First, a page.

The Bennet family overall are cast a little too much as characatures of themselves, and they are just too poor to be believable - this is not the well off (even if their estate is entailed) family who are more worried about getting the daughters married off than about how to get food on the table! Mrs Bennet is in a position to tell Collins that her girls are not needed in the kitchen; why then are they suddenly so poor and cosseted Mrs B so rough?
The US ending. Don't watch it without a sick-bucket - it's truly awful and deserved to end up on the cutting room floor. It does make for amusing viewing if one can stave off the nausea but even with the film as it stands, it just could never 'fit', and as to its relation to the book - it is to Austen what Mills and Boon is to Austen!
Overall... I think if one has never read Austen, it would serve as an introduction to her stories (well, remotely connected to her stories, anyway...) and divorced from the original, it's not a bad movie.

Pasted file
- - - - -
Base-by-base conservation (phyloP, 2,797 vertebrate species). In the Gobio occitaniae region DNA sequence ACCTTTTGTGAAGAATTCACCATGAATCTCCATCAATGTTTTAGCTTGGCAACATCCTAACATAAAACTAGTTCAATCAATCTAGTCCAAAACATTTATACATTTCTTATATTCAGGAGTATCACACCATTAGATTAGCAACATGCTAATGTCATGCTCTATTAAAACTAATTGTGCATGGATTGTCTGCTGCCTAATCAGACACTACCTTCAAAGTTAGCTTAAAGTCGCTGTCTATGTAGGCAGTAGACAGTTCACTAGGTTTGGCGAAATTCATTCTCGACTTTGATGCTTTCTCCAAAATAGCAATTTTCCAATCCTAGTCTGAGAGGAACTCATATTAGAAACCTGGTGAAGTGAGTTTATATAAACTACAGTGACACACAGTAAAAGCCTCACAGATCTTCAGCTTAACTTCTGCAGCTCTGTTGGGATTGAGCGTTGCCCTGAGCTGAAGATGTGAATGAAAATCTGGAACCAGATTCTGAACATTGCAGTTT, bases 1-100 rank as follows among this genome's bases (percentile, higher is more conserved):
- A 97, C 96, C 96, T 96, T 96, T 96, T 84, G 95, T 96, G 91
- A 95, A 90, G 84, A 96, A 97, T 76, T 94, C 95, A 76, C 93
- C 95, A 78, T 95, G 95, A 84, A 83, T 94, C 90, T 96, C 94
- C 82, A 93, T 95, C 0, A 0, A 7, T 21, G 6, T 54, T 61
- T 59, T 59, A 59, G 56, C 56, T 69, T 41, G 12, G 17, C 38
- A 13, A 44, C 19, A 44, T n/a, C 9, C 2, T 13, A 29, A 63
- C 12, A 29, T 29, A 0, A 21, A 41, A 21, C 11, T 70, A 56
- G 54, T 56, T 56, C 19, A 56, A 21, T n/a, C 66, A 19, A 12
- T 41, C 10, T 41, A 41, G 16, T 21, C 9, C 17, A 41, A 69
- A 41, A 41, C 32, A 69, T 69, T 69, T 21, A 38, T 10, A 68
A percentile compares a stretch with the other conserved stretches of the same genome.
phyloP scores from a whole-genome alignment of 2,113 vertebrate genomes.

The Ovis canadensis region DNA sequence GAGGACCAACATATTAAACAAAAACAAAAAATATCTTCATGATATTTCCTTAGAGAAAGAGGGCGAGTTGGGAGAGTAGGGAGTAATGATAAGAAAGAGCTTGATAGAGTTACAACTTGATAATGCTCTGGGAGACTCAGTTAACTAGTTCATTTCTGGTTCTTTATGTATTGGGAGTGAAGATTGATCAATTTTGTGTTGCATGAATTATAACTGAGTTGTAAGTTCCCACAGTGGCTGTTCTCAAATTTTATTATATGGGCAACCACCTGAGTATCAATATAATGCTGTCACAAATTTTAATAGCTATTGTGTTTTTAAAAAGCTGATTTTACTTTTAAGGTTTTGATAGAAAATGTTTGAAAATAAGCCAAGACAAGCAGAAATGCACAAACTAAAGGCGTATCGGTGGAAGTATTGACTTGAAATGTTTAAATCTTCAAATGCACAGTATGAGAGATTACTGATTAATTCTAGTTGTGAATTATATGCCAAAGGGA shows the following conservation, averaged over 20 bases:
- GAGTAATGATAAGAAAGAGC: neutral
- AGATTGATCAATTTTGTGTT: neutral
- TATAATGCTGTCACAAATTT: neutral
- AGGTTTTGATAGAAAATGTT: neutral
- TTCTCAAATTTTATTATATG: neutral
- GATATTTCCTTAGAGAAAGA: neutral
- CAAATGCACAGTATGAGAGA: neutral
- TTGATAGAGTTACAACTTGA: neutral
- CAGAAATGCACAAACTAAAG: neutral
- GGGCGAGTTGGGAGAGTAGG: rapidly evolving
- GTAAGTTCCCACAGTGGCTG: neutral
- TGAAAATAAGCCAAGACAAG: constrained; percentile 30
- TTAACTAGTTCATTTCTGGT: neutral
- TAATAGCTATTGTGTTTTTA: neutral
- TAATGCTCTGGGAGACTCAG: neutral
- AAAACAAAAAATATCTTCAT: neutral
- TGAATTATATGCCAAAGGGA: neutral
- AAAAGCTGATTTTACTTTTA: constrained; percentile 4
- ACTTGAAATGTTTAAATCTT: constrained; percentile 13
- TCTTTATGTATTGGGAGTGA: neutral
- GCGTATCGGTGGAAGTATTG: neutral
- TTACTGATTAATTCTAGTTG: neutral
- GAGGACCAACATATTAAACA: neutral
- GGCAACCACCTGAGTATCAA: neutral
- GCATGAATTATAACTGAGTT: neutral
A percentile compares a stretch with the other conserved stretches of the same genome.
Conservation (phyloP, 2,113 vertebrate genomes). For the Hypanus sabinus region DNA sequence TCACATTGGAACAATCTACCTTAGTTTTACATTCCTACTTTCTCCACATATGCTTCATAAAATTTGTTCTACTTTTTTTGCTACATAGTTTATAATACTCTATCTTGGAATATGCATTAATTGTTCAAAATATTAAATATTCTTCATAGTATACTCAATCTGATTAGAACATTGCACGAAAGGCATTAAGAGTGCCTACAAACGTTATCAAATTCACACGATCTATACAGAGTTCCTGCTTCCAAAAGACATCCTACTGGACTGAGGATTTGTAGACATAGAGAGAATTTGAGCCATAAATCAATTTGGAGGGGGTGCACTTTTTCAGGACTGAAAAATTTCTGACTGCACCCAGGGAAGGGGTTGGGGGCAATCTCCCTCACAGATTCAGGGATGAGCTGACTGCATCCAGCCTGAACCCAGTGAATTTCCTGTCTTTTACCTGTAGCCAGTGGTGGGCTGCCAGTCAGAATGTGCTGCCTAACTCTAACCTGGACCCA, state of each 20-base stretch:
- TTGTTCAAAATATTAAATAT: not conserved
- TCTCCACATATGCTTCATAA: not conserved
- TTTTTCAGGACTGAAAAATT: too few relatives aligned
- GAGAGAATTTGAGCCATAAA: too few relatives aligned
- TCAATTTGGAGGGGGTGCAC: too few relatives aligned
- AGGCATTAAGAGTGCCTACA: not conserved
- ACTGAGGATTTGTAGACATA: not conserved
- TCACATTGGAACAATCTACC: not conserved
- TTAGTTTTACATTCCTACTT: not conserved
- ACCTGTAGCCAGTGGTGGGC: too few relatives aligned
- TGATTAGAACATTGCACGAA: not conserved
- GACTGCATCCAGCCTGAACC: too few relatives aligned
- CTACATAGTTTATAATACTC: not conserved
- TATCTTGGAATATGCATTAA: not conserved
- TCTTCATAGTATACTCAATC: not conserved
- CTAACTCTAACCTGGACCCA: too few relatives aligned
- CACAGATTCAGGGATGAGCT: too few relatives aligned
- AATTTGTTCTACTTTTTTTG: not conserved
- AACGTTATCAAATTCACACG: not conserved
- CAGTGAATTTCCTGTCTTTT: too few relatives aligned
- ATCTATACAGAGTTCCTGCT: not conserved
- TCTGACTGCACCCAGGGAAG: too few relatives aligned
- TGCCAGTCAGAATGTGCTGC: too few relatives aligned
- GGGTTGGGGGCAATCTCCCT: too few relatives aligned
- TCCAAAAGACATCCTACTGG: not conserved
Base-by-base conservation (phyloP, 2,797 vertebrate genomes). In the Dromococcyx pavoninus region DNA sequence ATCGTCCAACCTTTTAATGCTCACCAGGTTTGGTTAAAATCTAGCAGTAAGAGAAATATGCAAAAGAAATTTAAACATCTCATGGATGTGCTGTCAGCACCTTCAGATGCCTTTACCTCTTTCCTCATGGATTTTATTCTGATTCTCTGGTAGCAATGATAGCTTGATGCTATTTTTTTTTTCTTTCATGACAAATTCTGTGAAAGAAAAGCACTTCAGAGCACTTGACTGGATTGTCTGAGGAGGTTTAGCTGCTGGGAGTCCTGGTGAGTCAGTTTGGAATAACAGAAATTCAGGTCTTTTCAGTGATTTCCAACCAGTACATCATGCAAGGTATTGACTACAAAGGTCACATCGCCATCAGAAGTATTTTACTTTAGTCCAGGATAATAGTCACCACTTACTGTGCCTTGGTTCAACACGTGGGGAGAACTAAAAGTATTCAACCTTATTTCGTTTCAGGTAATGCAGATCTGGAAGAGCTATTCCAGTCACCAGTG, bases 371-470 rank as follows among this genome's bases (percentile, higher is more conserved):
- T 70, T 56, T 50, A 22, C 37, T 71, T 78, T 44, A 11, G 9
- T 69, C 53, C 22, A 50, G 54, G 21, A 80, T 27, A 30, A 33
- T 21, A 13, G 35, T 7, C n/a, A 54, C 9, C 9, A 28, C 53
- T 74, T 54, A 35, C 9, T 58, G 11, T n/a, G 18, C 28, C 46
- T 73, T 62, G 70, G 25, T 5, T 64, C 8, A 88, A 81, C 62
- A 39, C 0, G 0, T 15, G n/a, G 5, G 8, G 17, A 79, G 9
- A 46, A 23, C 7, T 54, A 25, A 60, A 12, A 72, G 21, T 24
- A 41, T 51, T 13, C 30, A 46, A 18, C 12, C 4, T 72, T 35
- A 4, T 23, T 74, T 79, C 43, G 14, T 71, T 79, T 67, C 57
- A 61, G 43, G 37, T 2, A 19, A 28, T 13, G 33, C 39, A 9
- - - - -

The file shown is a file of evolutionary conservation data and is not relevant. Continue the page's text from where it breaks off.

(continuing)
It doesn't IMO do a great job of treading the line between costume drama and appealing to modern audiences; the costume is great, the drama is so modern as to be anachronistic. BUT, it's a love story with a happy ending after lots of interesting misunderstandings, and that's one that is sure to please many in terms of amusement and entertainment and the warm fuzzies come the end of the movie. Judging by all the 4 and 5 star reviews, that's all most people want.
IF you have read the book, or several or all of Austen's books, it loses a good deal of its charm in the tatty and carelessly fugly adaptation of a story and of beautiful language that have stood the test of time and deserve _far_ better treatment. It isn't a modern day version of Austen like Clueless, Pride and Prejudice, etc, but it's not really very good as a costume drama either. As such it falls down between the gaps and the film makers would've done better to choose one way or the other than try to do both and fail on both counts.
It isn't AWFUL, by any means - there are many worse films out there and if one can ignore the mangling of Austen then it's a beautifully shot, beautiful to look at film with beautiful actors, beautiful scenery, beautiful music... Unfortunately along with the beauty it has some ugly, and there's not much character under the outward appearance. If this film were an Austen character, she would be one the protagonist would bitterly regret marrying - Mrs Bennet herself in DVD form perhaps!
Worth a watch? Probably. Worth buying? Only in the sale. Says it all that it has been so severely reduced.! I'd give 2 1/2 stars if I could...